“Tropic bird flies the winter skies then homes in through poetic memory.” “Exploring love, loss, and cultural memory through poetry.”
What if you spent your childhood on a warm, pristine island, visited every year by birds fleeing the cold north? Or “strange” people from the same clime, “snowbirds” wanting to walk in shorts along your white sandy beaches or swim in your turquoise sea in winter? Some of the birds end up as delicacy on your dinner table; some of the snowbirds buy property and build houses on your island. Then, as you never imagined, you spend most of your life from early adulthood in the land of the winter birds, feathered and human. How do you ever find “home” again, or make sense of the lives you’ve lived? This little book of poetry invites just such a search — a journey to revisit, re-live, understand and appreciate what might have been lost; or to uncover what might have not been lost at all but was always there.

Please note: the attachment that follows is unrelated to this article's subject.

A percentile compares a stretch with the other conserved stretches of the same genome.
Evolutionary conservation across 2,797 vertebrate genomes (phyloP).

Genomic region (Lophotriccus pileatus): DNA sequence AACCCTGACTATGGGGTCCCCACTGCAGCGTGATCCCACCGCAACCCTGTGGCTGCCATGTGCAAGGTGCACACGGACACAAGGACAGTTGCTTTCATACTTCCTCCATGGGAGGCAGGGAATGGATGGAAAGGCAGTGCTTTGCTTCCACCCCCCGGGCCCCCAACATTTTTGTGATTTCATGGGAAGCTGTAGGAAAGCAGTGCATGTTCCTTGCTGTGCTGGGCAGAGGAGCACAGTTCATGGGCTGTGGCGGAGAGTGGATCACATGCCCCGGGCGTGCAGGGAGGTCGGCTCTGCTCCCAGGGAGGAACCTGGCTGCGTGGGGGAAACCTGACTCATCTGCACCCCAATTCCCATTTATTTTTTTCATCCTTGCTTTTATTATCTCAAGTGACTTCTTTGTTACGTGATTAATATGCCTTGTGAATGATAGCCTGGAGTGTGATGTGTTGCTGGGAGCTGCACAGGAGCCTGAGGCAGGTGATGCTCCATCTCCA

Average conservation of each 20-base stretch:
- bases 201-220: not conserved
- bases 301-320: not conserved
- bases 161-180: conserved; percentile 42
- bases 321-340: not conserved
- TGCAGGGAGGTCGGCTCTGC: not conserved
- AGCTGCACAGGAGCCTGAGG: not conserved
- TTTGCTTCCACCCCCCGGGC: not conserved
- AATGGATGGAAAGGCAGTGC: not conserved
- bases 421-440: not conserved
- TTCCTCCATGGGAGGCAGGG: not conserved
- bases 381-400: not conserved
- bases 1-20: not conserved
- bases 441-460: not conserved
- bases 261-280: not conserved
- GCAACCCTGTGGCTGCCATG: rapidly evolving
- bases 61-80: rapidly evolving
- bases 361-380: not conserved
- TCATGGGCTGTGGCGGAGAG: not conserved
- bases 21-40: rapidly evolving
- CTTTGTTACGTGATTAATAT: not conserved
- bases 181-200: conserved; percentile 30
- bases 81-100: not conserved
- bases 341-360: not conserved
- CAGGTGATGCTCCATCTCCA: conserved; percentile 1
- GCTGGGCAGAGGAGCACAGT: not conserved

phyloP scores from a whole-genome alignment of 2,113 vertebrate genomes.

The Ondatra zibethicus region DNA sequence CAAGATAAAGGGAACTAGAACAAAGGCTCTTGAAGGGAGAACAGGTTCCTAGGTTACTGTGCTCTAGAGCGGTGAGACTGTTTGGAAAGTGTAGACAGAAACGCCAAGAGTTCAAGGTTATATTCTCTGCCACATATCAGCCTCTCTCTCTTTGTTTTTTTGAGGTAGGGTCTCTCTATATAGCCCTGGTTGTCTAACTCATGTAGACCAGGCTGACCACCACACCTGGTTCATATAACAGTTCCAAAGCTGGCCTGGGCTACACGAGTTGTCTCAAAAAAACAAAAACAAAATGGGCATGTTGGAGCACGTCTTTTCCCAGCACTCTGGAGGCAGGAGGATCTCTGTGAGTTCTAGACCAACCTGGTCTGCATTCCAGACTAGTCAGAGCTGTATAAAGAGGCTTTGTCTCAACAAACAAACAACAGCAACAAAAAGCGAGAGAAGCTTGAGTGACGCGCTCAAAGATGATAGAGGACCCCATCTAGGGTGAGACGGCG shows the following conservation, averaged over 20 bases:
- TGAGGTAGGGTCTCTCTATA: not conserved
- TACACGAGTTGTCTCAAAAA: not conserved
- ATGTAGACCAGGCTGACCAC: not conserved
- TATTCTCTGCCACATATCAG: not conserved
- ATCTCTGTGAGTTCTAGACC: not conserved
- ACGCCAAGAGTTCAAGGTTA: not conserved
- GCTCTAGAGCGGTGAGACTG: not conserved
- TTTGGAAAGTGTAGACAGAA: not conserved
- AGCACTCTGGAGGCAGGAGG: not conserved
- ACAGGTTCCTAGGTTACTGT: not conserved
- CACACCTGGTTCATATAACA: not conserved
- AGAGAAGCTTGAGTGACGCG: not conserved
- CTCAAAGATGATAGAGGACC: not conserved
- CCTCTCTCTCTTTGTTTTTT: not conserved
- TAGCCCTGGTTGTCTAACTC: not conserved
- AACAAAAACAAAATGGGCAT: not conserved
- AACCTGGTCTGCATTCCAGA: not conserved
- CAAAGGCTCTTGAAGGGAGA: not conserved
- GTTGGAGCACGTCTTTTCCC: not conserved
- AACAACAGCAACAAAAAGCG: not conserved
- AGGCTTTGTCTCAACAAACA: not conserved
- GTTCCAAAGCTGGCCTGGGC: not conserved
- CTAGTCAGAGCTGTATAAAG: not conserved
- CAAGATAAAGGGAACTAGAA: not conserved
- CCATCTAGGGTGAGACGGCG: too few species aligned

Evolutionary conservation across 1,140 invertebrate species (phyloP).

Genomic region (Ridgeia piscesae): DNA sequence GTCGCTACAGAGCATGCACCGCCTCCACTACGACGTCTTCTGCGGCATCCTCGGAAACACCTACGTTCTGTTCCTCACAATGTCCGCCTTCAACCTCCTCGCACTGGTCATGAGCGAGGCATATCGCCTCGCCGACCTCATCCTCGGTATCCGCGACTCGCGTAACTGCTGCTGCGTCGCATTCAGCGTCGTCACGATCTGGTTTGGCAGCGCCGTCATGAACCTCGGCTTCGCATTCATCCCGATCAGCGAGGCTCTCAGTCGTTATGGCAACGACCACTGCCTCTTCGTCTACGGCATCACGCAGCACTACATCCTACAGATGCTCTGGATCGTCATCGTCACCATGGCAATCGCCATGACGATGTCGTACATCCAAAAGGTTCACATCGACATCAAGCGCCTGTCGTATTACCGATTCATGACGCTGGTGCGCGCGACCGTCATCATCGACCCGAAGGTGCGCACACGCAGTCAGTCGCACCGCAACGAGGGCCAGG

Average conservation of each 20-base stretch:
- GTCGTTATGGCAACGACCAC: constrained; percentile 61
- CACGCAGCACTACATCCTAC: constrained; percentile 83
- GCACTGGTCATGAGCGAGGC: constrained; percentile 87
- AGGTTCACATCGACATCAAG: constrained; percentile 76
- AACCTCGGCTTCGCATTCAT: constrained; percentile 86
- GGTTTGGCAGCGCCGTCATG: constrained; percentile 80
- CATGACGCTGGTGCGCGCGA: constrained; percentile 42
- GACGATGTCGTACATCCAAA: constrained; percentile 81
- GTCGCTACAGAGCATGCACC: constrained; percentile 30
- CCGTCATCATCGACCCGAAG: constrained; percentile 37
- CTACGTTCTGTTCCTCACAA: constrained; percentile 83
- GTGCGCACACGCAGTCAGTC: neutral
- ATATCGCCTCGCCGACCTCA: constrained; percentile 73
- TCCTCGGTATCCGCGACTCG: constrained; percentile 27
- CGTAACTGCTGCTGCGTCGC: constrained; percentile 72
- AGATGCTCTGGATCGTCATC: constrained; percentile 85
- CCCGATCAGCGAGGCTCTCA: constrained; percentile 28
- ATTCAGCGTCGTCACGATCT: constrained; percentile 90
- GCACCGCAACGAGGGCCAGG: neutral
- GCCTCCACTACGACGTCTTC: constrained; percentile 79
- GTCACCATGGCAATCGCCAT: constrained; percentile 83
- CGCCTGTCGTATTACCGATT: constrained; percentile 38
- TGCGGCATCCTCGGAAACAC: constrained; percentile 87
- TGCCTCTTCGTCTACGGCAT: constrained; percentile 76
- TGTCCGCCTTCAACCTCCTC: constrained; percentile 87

Poetry has always been personal and experiential for Richard E. Fawkes — never really intended for publishing or public sharing. So, while he has written and published as a journalist, and even had a play, Facin duh Mirrah, staged in Berkeley, California and Nassau, Bahamas, his poems were always confined to his journals. They were his way of “working out” and “making sense” to himself difficult and trying and, yes, joyous experiences and occurrences in his life and the world around him. It is from these private places and experiences in his life traversing his native Bahamas and the United States of America that incoherencies sprang.